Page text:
'Bachelor' Alum Courtney Robertson Says Slut-Shaming Kaitlyn Bristowe Is 'Never the Answer'

by Leanne Aguilera 7:20 PM PDT, June 16, 2015
Playing 'Bachelor' Alum Courtney Robertson Says Slut-Shaming Kaitlyn Bristowe Is 'Never the Answer'

Courtney Robertson is sticking up for Bachelorette Kaitlyn Bristowe.

The former contestant, who stole Bachelor Ben Flajnik's heart and won season 16 of the ABC reality dating series, stopped by the ET set on Tuesday to share her thoughts on Monday night's jaw dropping episode.

Bachelorette contestant -- and self-proclaimed "catch" -- Ian Thompson shocked viewers this week when he called out Bristowe's seemingly promiscuous behavior just before a rose ceremony.

"I really see you as a surface level person at this stage I wonder if you're really that shallow," the former model said. "I came here to meet the girl who had her heart broken and was devastated by Chris Soules not the woman who wanted to get her field plowed by Chris."

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"That was so rude of him," Robertson said of Thompson's verbal lashing. "There's no way he's going to be the next Bachelor, his ego is out of control… I think [Ian's behavior] was a blessing in disguise for her -- his true colors showed."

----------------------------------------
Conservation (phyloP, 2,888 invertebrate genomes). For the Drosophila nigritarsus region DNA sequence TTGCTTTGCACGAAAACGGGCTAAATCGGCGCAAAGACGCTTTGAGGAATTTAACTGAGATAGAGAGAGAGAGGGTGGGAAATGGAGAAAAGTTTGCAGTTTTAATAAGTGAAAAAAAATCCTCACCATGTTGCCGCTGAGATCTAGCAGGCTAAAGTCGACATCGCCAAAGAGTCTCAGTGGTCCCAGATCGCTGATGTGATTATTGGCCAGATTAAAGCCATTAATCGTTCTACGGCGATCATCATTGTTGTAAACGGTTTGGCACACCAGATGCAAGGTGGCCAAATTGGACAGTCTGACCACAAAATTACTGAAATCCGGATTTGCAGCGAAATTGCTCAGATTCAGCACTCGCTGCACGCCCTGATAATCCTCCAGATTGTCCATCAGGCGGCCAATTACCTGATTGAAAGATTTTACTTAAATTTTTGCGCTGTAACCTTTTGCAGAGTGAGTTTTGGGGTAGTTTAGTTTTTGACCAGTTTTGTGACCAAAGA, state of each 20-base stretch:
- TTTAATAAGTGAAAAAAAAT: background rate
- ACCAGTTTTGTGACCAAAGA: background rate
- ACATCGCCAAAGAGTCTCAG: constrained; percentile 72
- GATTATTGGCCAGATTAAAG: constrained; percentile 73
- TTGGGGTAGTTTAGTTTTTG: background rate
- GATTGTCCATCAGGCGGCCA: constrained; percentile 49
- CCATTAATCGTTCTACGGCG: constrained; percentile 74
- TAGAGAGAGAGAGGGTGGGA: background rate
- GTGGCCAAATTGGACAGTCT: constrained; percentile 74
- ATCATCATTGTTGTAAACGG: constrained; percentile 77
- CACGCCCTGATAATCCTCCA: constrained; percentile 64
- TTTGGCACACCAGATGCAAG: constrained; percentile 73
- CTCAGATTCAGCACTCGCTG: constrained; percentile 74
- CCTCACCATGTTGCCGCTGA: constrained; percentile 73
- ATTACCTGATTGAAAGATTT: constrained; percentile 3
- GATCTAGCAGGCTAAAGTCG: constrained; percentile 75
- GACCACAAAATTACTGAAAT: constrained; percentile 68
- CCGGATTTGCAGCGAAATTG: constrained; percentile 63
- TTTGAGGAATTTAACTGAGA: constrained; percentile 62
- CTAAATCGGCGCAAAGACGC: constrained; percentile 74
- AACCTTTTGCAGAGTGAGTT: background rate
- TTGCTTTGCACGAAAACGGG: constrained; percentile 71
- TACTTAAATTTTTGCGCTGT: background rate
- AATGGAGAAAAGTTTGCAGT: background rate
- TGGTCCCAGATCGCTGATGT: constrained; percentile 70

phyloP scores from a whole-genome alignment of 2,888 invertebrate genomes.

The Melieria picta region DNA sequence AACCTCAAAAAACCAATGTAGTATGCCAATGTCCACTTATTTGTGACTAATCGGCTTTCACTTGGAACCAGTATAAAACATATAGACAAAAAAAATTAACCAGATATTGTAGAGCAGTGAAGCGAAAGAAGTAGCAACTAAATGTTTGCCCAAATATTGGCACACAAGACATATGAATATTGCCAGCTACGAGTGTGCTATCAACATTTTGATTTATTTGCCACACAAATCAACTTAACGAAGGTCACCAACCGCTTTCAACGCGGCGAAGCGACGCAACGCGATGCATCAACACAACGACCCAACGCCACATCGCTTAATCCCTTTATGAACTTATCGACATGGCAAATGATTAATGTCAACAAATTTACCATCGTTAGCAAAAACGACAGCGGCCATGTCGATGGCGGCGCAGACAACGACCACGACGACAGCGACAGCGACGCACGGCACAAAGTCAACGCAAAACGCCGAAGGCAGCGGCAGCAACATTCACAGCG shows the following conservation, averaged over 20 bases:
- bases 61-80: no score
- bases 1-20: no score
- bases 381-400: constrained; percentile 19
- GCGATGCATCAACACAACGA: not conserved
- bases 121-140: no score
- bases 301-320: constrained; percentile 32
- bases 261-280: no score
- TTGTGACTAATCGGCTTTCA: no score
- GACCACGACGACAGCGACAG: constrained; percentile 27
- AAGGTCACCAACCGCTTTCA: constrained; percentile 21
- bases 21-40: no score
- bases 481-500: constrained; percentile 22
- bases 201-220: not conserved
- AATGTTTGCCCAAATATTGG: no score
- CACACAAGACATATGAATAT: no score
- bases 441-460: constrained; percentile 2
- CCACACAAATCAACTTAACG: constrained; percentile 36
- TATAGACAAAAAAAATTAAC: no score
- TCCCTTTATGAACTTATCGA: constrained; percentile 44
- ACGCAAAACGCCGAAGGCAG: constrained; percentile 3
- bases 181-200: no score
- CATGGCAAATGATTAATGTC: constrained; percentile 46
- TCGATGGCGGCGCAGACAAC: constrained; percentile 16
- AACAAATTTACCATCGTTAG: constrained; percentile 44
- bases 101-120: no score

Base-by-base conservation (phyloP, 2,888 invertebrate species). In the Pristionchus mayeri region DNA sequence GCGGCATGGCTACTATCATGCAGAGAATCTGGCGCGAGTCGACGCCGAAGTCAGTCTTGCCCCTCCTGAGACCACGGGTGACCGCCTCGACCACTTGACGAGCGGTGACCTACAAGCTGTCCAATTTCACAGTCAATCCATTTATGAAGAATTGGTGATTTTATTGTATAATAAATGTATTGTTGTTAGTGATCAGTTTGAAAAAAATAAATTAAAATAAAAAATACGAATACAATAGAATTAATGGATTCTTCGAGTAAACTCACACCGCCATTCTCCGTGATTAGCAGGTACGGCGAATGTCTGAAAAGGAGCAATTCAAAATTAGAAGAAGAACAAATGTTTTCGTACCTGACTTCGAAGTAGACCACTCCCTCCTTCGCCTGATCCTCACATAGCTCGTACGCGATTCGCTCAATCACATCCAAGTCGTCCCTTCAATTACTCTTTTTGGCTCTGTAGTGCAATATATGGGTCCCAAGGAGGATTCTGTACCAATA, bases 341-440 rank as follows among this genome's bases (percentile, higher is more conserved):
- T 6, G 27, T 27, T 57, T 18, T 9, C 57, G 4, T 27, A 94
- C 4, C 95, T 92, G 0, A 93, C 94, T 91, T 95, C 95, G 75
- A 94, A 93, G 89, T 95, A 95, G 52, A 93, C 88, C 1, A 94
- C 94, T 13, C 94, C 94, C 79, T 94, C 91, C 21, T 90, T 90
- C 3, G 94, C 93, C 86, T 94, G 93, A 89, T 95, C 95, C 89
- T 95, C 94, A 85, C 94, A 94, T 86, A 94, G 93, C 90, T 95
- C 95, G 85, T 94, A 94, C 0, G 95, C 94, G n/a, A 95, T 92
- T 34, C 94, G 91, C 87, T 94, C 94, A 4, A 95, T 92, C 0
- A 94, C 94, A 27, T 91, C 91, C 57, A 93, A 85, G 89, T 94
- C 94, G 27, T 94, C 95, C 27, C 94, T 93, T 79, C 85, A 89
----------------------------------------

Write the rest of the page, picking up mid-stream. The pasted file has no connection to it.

Bristowe's behavior as the Bachelorette raised many eyebrows and headlines when a promo for the season revealed that she slept with one of her suitors before the fantasy suite dates, which is a first for the ABC series.

But Robertson is coming to Bristowe's defense: "Slut shaming is never the answer," the 31-year-old explained. "It's her journey and she's breaking the rules. I love a girl who breaks the rules."

Robertson is also known for breaking the rules and causing some waves. During her time on The Bachelor in 2012, the brunette beauty was pegged as "the villain" of her season."l've been called every name under the sun, and it's really hateful," she said.

WATCH: Kaitlyn Bristowe Is 'Not Ashamed' of Having Sex on the Show!

Since her time on the series Robertson published the bestselling book, I Didn’t Come Here to Make Friends: Confessions of a Reality Show Villain, and said that now many contestants are actively trying to gain the title of "villain".

"I feel people go on wanting to be the villain or vying for the next Bachelor or Bachelorette," she explained. "A lot of people go on to promote their business."

Now three years after her time in the TV spotlight, Robertson is working as a real estate agent in Los Angeles and enjoys the perks of living a normal, non-villainous life.